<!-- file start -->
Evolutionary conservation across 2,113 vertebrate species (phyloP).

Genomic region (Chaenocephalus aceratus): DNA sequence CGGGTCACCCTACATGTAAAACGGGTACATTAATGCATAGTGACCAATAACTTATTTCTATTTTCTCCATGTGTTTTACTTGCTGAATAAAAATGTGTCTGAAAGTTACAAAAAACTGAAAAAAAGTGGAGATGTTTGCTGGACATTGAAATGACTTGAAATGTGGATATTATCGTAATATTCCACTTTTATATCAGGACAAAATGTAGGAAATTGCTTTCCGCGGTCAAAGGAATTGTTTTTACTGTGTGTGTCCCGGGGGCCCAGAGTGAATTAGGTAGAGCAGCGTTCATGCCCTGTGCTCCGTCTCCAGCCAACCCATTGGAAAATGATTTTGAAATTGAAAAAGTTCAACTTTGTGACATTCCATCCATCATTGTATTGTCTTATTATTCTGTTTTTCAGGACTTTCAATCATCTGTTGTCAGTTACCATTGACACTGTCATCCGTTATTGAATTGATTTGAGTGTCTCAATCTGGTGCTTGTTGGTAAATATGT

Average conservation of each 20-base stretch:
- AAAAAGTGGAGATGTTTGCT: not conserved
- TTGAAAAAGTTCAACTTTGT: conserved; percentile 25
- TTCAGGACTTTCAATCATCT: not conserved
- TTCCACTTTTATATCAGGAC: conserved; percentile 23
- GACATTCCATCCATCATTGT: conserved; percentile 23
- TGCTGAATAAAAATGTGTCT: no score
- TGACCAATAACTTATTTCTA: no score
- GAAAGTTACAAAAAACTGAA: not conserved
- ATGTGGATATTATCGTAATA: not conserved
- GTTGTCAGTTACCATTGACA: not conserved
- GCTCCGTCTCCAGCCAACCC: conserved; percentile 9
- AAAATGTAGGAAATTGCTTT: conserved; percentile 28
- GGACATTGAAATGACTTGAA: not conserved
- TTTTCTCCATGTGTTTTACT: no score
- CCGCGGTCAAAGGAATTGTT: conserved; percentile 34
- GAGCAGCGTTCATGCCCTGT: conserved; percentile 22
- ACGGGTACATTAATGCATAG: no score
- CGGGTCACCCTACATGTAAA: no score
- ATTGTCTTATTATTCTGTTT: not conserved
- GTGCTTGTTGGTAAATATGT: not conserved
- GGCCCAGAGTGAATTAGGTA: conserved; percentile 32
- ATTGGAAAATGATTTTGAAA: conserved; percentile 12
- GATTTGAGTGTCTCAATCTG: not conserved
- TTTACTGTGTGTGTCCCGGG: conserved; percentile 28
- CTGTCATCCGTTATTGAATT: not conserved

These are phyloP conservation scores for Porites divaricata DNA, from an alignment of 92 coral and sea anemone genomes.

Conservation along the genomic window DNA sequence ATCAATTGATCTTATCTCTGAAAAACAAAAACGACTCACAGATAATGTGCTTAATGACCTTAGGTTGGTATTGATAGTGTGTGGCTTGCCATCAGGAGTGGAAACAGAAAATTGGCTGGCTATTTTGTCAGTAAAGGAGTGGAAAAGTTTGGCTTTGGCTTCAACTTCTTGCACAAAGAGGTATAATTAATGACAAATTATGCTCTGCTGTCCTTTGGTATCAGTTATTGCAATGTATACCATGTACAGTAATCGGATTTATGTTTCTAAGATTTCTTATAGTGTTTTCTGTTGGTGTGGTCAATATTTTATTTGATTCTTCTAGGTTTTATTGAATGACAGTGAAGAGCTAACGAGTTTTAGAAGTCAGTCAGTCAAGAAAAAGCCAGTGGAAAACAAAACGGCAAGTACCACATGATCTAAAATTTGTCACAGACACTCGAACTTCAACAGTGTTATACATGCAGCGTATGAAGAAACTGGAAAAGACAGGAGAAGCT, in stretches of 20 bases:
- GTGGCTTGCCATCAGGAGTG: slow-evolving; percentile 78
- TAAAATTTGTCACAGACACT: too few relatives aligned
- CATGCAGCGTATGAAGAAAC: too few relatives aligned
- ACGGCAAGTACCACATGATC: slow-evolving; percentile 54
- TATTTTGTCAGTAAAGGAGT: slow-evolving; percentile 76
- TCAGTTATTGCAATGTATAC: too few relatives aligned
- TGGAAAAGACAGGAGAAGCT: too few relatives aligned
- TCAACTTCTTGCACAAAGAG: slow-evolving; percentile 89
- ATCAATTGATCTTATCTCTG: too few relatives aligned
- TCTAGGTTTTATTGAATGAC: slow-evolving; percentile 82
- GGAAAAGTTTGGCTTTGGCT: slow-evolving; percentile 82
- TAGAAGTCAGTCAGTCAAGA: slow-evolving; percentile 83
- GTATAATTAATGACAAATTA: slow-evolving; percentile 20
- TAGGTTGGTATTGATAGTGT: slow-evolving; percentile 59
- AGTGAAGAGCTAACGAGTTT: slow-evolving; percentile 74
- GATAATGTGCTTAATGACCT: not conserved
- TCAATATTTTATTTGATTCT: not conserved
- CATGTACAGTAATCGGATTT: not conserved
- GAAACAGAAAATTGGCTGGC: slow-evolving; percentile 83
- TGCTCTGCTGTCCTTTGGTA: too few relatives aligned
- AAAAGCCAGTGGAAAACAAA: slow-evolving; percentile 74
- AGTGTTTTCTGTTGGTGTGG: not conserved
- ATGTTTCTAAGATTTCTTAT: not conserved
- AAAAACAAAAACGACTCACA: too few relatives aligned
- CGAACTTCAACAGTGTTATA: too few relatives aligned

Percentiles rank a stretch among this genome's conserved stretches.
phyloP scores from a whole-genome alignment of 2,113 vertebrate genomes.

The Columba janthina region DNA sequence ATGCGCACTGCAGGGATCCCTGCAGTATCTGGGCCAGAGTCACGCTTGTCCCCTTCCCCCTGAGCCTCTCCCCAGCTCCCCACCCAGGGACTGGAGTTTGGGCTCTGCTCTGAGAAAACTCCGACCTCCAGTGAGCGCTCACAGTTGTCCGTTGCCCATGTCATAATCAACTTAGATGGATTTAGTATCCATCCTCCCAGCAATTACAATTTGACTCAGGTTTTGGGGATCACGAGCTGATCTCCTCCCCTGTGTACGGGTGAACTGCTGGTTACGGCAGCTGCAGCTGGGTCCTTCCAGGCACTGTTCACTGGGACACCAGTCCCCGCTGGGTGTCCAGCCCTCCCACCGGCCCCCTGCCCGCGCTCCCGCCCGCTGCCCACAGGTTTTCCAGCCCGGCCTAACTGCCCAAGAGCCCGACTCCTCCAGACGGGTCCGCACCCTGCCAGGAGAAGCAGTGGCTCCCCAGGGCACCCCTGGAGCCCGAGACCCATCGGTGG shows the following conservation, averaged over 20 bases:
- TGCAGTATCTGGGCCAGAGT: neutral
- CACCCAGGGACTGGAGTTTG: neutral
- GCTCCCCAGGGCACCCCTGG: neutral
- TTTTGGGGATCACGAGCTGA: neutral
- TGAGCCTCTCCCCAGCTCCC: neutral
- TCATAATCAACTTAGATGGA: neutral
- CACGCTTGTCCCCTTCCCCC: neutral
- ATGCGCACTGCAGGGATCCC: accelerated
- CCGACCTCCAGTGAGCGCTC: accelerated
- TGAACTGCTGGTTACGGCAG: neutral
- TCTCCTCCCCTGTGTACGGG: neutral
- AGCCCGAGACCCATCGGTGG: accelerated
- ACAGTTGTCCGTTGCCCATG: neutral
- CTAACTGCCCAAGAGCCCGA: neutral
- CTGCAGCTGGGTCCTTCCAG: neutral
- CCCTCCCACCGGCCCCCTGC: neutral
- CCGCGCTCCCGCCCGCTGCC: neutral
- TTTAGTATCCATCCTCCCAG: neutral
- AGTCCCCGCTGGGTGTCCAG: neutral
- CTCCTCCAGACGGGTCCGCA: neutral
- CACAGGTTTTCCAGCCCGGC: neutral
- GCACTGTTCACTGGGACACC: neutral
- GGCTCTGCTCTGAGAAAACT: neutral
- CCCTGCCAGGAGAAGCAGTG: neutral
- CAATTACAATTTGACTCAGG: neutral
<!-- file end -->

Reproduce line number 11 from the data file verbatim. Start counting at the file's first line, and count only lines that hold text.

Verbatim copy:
- GAAAGTTACAAAAAACTGAA: not conserved